402 F.2d 571 (9th Cir. 1968), 22524, Mull v. United States
|Citation:||402 F.2d 571|
|Party Name:||Charles MULL, Appellant, v. UNITED STATES of America, Appellee.|
|Case Date:||October 28, 1968|
|Court:||United States Courts of Appeals, Court of Appeals for the Ninth Circuit|
Paul G. Rees, Jr. (argued), of Rees, Estes & Browning, Tucson, Ariz., for appellant.
Philip S. Malinsky (argued), Asst. U.S. Atty., Edward E. Davis, U.S. Atty., Philip Fahringer, Asst. U.S. Atty., Tucson, Ariz., for appellee.
Before BARNES and DUNIWAY, Circuit Judges, and McNICHOLS, [*] district judge.
DUNIWAY, Circuit Judge:
The indictment in this case reads as follows:
'On or about the 4th day of June, 1966, within the District of Arizona, CHARLES MULL, an Indian, and on the San Carlos Apache Indian Reservation, did wilfully, unlawfully and feloniously, without just cause or excuse, upon the person of one Juana Brooks, an Indian, commit an assault with a dangerous weapon, to-wit: a razor knife, with the intent on the part of the said CHARLES MULL to do bodily harm to the said Juana Brooks, in violation of 18 U.S.C. § 1153.'
Mull was found guilty by a jury and sentenced to five years. The evidence shows that he attacked Juana Brooks with a razor knife and cut her severely. It was stipulated that the act charged occurred within the boundaries of the San Carlos Apache Indian Reservation, in the District of Arizona, and that Charles Mull is an enrolled member of the San Carlos Apache Tribe of Indians. We consider appellant's contentions seriatim.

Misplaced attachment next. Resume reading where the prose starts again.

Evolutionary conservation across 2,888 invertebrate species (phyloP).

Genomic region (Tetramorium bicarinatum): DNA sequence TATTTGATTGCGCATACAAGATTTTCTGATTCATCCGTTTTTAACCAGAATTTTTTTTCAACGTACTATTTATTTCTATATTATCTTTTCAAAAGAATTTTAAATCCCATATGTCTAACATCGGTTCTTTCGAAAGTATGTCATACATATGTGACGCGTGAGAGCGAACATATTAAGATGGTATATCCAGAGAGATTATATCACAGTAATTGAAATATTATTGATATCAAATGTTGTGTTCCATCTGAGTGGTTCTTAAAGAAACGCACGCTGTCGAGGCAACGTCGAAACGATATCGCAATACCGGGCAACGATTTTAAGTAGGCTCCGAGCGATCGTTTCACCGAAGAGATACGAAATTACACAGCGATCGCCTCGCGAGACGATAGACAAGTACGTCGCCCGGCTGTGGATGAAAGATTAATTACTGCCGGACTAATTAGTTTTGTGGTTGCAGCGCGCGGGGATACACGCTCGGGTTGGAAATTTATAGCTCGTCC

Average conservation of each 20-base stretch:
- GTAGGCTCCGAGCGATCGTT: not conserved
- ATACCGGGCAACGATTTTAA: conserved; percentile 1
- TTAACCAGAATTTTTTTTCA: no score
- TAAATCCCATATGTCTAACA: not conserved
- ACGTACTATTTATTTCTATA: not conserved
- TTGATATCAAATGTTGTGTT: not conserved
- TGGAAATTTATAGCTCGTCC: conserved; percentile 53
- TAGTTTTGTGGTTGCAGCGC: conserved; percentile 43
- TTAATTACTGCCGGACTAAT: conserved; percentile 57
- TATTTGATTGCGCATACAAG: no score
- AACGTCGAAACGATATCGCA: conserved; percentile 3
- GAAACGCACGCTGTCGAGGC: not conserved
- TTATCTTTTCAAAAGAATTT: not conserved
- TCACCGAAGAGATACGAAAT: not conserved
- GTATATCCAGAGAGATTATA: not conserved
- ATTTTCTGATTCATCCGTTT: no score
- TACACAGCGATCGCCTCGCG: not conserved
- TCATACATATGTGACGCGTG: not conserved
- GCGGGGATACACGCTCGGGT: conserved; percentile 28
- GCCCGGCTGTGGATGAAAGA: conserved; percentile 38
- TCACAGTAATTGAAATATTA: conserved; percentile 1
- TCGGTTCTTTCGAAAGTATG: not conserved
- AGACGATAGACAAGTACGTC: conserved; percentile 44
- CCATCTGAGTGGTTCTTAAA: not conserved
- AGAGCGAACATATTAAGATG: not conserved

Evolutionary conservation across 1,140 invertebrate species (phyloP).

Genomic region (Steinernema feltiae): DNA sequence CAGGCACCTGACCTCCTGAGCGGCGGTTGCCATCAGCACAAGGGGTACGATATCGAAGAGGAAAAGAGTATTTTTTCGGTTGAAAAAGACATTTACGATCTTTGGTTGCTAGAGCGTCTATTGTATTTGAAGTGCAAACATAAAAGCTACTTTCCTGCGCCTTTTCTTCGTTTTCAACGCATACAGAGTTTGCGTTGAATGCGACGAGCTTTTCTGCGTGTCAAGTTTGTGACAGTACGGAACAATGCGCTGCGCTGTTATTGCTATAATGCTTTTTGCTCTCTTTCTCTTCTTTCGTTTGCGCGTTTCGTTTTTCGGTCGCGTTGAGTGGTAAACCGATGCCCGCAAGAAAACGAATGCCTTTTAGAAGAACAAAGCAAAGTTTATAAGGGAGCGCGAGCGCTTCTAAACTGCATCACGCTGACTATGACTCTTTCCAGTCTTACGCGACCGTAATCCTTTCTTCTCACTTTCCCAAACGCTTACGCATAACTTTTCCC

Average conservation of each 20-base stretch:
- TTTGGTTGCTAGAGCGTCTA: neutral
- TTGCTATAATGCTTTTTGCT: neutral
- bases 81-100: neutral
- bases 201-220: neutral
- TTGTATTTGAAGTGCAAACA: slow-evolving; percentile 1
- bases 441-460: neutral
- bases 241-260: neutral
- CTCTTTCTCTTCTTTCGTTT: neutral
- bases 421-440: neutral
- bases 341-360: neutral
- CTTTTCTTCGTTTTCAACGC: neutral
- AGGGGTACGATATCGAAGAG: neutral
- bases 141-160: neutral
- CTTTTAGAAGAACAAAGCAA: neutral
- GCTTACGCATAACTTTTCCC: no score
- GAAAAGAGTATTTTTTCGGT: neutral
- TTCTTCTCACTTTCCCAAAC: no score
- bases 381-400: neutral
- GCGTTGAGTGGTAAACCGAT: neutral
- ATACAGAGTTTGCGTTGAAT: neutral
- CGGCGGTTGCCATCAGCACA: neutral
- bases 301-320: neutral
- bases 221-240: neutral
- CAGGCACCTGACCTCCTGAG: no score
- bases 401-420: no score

1. Constitutionality of 18 U.S.C. § 1153.
At the time of the offense, the pertinent statutes were these:
(1) 18 U.S.C. § 1153 (1964): 'Any Indian who commits against the person or property of another Indian or other person any of the following offenses, namely, * * * assault with a dangerous weapon * * * within the Indian country, shall be subject to the same laws and penalties as all other persons committing any of the above offenses, within the exclusive jurisdiction of the United States * * *.'
(The 1968 amendment, 80 Stat. 1100, is not applicable to this case.)
(2) 18 U.S.C. § 1152 (1964): 'Except as otherwise expressly provided by law, the general laws of the United States as to the punishment of offenses committed in any place within the sole and exclusive jurisdiction of the United States, except the District of Columbia, shall extend to the Indian country * * *' (3) 18 U.S.C. § 3242 (1964): 'All Indians committing the following offenses; namely * * * assault with a dangerous weapon * * * on and within the Indian country, shall be tried in the same courts, and in the same manner, as are all other persons committing any of the above crimes within the exclusive jurisdiction of the United States.'
(The 1968 amendment, 80 Stat. 1101, is not applicable to this case.)
(4) 18 U.S.C. § 113 (1964): 'Whoever, within the special maritime and territorial jurisdiction of the United States, is guilty of an assault shall be punished as follows: * * * (c) Assault with a dangerous weapon, with intent to do bodily harm, and without just cause or excuse, by fine of not more than $1,000 or imprisonment for not more than five years, or both.'
These statutes (except section 113, which is of broader application) are the product of a long history of attempts by Congress to deal with crimes in the 'Indian Country,' and they are to be considered together. Section 113 defines the offense with which Mull was charged. It would also be applicable if a non-Indian were similarly charged under section 1152.